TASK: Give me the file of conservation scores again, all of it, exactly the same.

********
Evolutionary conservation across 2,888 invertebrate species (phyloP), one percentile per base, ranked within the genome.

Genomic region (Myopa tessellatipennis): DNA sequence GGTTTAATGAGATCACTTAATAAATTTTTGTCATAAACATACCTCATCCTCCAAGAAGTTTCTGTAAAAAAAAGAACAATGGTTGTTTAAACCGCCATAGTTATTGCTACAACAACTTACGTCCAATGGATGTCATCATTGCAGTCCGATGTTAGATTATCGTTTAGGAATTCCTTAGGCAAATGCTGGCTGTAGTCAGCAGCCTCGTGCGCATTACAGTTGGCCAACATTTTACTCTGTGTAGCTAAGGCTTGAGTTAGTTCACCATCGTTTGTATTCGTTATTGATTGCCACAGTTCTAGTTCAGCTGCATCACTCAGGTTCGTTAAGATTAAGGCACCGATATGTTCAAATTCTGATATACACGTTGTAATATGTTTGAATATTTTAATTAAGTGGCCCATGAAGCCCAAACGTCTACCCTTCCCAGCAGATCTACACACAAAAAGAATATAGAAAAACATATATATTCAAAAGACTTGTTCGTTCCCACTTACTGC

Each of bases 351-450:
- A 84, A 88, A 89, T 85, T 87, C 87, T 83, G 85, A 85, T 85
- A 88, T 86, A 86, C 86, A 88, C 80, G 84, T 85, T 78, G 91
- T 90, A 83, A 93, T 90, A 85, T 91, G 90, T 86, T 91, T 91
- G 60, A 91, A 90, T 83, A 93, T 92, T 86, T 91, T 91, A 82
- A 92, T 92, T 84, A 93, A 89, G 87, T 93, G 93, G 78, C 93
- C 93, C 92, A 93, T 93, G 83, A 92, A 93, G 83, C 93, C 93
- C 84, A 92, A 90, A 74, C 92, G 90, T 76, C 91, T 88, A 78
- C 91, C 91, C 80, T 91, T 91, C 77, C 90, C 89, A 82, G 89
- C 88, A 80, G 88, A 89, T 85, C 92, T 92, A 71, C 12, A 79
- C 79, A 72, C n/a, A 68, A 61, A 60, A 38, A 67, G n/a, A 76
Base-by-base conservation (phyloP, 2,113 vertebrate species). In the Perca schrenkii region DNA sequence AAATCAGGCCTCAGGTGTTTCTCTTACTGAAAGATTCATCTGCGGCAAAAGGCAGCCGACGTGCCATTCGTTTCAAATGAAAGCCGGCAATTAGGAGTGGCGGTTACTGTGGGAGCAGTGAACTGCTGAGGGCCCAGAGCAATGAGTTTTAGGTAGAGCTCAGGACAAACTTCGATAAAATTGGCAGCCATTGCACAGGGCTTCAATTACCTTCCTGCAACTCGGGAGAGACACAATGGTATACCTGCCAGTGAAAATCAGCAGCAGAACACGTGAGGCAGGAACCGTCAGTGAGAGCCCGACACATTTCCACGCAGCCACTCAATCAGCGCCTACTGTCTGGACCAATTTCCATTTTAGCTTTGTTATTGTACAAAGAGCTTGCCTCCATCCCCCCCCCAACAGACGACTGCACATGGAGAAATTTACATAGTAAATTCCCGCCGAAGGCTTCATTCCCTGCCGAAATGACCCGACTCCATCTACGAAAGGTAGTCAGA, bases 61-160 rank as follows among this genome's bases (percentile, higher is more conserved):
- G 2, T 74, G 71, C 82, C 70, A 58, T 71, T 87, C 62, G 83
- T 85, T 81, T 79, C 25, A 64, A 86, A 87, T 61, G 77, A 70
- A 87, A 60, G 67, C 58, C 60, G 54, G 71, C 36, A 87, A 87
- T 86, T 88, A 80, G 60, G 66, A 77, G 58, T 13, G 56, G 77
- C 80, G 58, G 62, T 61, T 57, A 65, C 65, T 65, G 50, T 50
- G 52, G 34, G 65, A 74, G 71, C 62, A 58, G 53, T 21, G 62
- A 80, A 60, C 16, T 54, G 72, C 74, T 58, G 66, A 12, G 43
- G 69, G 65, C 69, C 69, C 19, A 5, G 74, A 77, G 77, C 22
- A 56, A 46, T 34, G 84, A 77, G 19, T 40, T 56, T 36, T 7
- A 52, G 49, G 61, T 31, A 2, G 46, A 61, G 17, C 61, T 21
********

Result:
Evolutionary conservation across 2,888 invertebrate species (phyloP), one percentile per base, ranked within the genome.

Genomic region (Myopa tessellatipennis): DNA sequence GGTTTAATGAGATCACTTAATAAATTTTTGTCATAAACATACCTCATCCTCCAAGAAGTTTCTGTAAAAAAAAGAACAATGGTTGTTTAAACCGCCATAGTTATTGCTACAACAACTTACGTCCAATGGATGTCATCATTGCAGTCCGATGTTAGATTATCGTTTAGGAATTCCTTAGGCAAATGCTGGCTGTAGTCAGCAGCCTCGTGCGCATTACAGTTGGCCAACATTTTACTCTGTGTAGCTAAGGCTTGAGTTAGTTCACCATCGTTTGTATTCGTTATTGATTGCCACAGTTCTAGTTCAGCTGCATCACTCAGGTTCGTTAAGATTAAGGCACCGATATGTTCAAATTCTGATATACACGTTGTAATATGTTTGAATATTTTAATTAAGTGGCCCATGAAGCCCAAACGTCTACCCTTCCCAGCAGATCTACACACAAAAAGAATATAGAAAAACATATATATTCAAAAGACTTGTTCGTTCCCACTTACTGC

Each of bases 351-450:
- A 84, A 88, A 89, T 85, T 87, C 87, T 83, G 85, A 85, T 85
- A 88, T 86, A 86, C 86, A 88, C 80, G 84, T 85, T 78, G 91
- T 90, A 83, A 93, T 90, A 85, T 91, G 90, T 86, T 91, T 91
- G 60, A 91, A 90, T 83, A 93, T 92, T 86, T 91, T 91, A 82
- A 92, T 92, T 84, A 93, A 89, G 87, T 93, G 93, G 78, C 93
- C 93, C 92, A 93, T 93, G 83, A 92, A 93, G 83, C 93, C 93
- C 84, A 92, A 90, A 74, C 92, G 90, T 76, C 91, T 88, A 78
- C 91, C 91, C 80, T 91, T 91, C 77, C 90, C 89, A 82, G 89
- C 88, A 80, G 88, A 89, T 85, C 92, T 92, A 71, C 12, A 79
- C 79, A 72, C n/a, A 68, A 61, A 60, A 38, A 67, G n/a, A 76
Base-by-base conservation (phyloP, 2,113 vertebrate species). In the Perca schrenkii region DNA sequence AAATCAGGCCTCAGGTGTTTCTCTTACTGAAAGATTCATCTGCGGCAAAAGGCAGCCGACGTGCCATTCGTTTCAAATGAAAGCCGGCAATTAGGAGTGGCGGTTACTGTGGGAGCAGTGAACTGCTGAGGGCCCAGAGCAATGAGTTTTAGGTAGAGCTCAGGACAAACTTCGATAAAATTGGCAGCCATTGCACAGGGCTTCAATTACCTTCCTGCAACTCGGGAGAGACACAATGGTATACCTGCCAGTGAAAATCAGCAGCAGAACACGTGAGGCAGGAACCGTCAGTGAGAGCCCGACACATTTCCACGCAGCCACTCAATCAGCGCCTACTGTCTGGACCAATTTCCATTTTAGCTTTGTTATTGTACAAAGAGCTTGCCTCCATCCCCCCCCCAACAGACGACTGCACATGGAGAAATTTACATAGTAAATTCCCGCCGAAGGCTTCATTCCCTGCCGAAATGACCCGACTCCATCTACGAAAGGTAGTCAGA, bases 61-160 rank as follows among this genome's bases (percentile, higher is more conserved):
- G 2, T 74, G 71, C 82, C 70, A 58, T 71, T 87, C 62, G 83
- T 85, T 81, T 79, C 25, A 64, A 86, A 87, T 61, G 77, A 70
- A 87, A 60, G 67, C 58, C 60, G 54, G 71, C 36, A 87, A 87
- T 86, T 88, A 80, G 60, G 66, A 77, G 58, T 13, G 56, G 77
- C 80, G 58, G 62, T 61, T 57, A 65, C 65, T 65, G 50, T 50
- G 52, G 34, G 65, A 74, G 71, C 62, A 58, G 53, T 21, G 62
- A 80, A 60, C 16, T 54, G 72, C 74, T 58, G 66, A 12, G 43
- G 69, G 65, C 69, C 69, C 19, A 5, G 74, A 77, G 77, C 22
- A 56, A 46, T 34, G 84, A 77, G 19, T 40, T 56, T 36, T 7
- A 52, G 49, G 61, T 31, A 2, G 46, A 61, G 17, C 61, T 21